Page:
from the Dennis Parr collection

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The ghost signs of Abergele

Sam Roberts has had a passion for many years. He runs a website about the ghostsigns in Britain’s towns. He even plots walking tours of places like London where you can look at these signs. These are the old signs which have been forgotten. In response to a special request from Sam on Twitter, here are two plus one which has been painted over here in Abergele, and here they are:

The Mountjoy, photo by Gareth Morlais, AbergelePost.co.uk

The Mountjoy Cafe and Accommodation ghost sign, by the Gele bridge in town in Abergele

Lewis Bros Tailoring ghostsign, photo by Gareth Morlais, AbergelePost.co.uk

Morgan's Medical Hall, photo by Gareth Morlais, AbergelePost.co.uk

Morgan’s Chemist sign. This used to be a ghost sign, until it was painted over, preserving it for longer.

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Lee Cummins congratulated on his first year as head of Ysgol Emrys ap Iwan

Darren Millar AM returned to his old school to congratulate Lee Cummins on his first year as headteacher of Ysgol Emrys ap Iwan. Mr Cummins said:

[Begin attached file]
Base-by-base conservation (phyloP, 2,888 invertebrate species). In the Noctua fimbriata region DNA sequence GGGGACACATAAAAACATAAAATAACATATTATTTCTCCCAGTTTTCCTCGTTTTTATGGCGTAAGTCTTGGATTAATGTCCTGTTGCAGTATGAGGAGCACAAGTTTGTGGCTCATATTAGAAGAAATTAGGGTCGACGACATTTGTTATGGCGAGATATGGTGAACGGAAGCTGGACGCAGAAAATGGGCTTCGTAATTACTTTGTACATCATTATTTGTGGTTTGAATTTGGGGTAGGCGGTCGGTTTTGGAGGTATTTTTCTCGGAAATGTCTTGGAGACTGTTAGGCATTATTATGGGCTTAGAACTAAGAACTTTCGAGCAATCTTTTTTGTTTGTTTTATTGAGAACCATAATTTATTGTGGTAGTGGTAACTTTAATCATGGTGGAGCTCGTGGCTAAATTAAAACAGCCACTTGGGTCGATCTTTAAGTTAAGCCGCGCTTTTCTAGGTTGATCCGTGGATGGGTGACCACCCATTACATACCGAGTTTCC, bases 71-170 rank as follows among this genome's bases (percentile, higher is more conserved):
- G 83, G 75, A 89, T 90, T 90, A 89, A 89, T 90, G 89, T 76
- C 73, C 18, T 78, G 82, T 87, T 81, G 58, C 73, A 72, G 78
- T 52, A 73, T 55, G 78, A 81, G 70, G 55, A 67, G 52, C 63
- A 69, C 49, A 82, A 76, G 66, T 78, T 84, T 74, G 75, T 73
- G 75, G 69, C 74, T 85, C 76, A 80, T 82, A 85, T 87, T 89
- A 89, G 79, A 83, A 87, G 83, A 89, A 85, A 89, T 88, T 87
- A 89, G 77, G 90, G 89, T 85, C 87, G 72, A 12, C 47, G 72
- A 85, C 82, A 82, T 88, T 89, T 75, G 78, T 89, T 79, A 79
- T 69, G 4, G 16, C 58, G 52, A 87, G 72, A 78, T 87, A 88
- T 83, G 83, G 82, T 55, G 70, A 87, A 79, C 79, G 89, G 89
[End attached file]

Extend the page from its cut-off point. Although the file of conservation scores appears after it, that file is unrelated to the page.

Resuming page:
“During the past year we have been able to enhance the facilities at the school, with investment in ICT, with improvements for many of the study facilities for learners of all ages and abilities.  I am also excited by future plans for the school.”

Mr Millar attended the school in the late 1980s. He returned to  meet up with Mr Cummins to hear about his latest plans, before joining a group of Year Seven Learners in the school library.

Ysgol Emrys ap Iwan Pictured is  local AM and ex-pupil of Ysgol Emrys ap Iwan  Darren Millar with school HeadTeacher  Lee Cummins, who is marking his first year in the role and year 7 pupils (L/R) Megan Sheppard, Abbie Ellis, Jessie Rollinson-Davies, Jay Bagnall, Harri Jones and Matthew Jones.

Ysgol Emrys ap Iwan Pictured is local AM and ex-pupil of Ysgol Emrys ap Iwan Darren Millar with school HeadTeacher Lee Cummins, who is marking his first year in the role and year 7 pupils (L/R) Megan Sheppard, Abbie Ellis, Jessie Rollinson-Davies, Jay Bagnall, Harri Jones and Matthew Jones.